by Gerry Foley
Despite the U.S. government’s claims of successes for the “surge,” that is, increased numbers of American troops in Iraq, there is hardly any doubt that the major defeats suffered by al-Qaida and other intransigent resistance forces have come from the occupation forces’ success in enlisting local tribal and gang leaders as auxiliaries.
U.S. officials are calling this strategy “Iraqi solutions.” In fact, it is based on two factors. One is a reaction against the intimidation and the ruthless and largely indiscriminate killing by al-Qaida and similar groups. The other is the Yankee dollar. In a country where wages are low and jobs scarce, the U.S. offers fighters in the so-called Awakening groups $10 a day and provides them with arms.
However, this collection of Sunni gangs is a can of worms, or more accurately, a basket of snakes, for the U.S. occupiers. In the first place, they are generally hostile to the U.S. client government, and in the second place, their alliance with the U.S. is very unstable and, moreover, they are riddled with internal conflicts and increasingly with infiltrators.
An example of the conflicting loyalties among clan groups probably was the suicide bombing of a gathering of Awakening group members near Fallujah on Jan. 20 in which four members of the group were killed. The New York Times reported Jan. 21: “Mr. Hussein had just been released after being detained by American forces for three days, and he had invited friends and relatives for a celebratory meal, Mr. Jamal said. It was not clear why he had been detained. Those arriving were searched, but the bomber, who survivors of the blast estimated was in his mid-teens, slipped through without being inspected because he was young and known to everyone from the neighborhood.
“‘He was a child and one of our people, so he did not raise doubts,” Mr. Jamal said. “Al Qaeda expected that Awakening members would attend the lunch.’”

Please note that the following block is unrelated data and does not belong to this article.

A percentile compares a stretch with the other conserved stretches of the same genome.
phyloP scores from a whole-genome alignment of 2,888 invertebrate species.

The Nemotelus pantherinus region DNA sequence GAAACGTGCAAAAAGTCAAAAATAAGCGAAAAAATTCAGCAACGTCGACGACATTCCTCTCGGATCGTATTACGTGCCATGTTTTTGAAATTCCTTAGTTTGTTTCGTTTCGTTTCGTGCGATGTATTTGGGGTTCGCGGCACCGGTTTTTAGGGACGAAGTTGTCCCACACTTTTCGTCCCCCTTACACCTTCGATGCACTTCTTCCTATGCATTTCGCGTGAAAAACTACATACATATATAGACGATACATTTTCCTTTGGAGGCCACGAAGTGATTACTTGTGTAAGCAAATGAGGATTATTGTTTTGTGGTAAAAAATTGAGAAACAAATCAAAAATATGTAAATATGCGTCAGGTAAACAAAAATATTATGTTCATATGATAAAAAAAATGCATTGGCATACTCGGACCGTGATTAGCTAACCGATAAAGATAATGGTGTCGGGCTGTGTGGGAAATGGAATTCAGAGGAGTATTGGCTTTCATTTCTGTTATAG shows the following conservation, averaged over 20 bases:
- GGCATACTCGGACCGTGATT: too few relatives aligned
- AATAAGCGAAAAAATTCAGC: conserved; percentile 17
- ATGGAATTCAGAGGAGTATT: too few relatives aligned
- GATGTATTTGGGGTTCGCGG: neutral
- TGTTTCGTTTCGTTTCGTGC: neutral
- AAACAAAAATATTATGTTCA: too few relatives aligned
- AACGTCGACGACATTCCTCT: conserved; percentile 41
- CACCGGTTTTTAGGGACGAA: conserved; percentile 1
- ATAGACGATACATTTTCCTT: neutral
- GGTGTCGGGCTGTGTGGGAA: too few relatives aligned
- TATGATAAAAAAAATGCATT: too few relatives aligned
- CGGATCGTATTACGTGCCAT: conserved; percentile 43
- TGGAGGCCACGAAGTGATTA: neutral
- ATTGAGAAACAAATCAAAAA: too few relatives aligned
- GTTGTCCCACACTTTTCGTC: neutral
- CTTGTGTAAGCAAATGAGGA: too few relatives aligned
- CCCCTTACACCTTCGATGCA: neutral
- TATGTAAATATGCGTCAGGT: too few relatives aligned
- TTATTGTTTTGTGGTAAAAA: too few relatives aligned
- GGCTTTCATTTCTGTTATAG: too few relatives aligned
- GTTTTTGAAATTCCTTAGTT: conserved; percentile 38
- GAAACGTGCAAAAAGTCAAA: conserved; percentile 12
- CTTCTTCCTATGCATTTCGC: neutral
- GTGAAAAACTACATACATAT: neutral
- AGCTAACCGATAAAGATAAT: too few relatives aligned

Since the Awakening groups are irregular bodies, their leaders have no way to vet their members and entourage. In the Jan. 28 issue of the British Independent, Patrick Cockburn noted: “The Iraqi Foreign Minister, Hoshyar Zebari, warned last week it would be ‘very dangerous’ if the Awakening movement’s 80,000 fighters were not absorbed into the army and police. ‘They are not that well organised and could easily be manipulated by al-Qa’ida,’ he said.”
Most of Cockburn’s article was based on an interview with a local Awakening leader. He wrote: “A crucial Iraqi ally of the United States in its recent successes in the country is threatening to withdraw his support and allow al-Qa’ida to return if his fighters are not incorporated into the Iraqi army and police.
“‘If there is no change in three months there will be war again,’ said Abu Marouf, the commander of 13,000 fighters who formerly fought the Americans. He and his men switched sides last year to battle al-Qa’ida and defeated it in its main stronghold in and around Fallujah.
“‘If the Americans think they can use us to crush al-Qa’ida and then push us to one side, they are mistaken,’ Abu Marouf told The Independent in an interview in a scantily furnished villa beside an abandoned cemetery near the village of Khandari outside Fallujah. He said that all he and his tribal following had to do was stand aside and al-Qa’ida’s fighters would automatically come back. If they did so he might have to ally himself to a resurgent al-Qa’ida in order to ‘protect myself and my men’.”
The U.S.-sponsored predominately Shiite government, however, has good reason to be suspicious of the Awakening groups. The British journalist noted: “The Iraqi government fears ceding power to the Awakening movement, which it sees as an American-funded Sunni militia, whose leaders are often former military or security officers from Saddam Hussein’s regime and are unlikely to show long-term loyalty to the Shia and Kurdish-dominated administration.”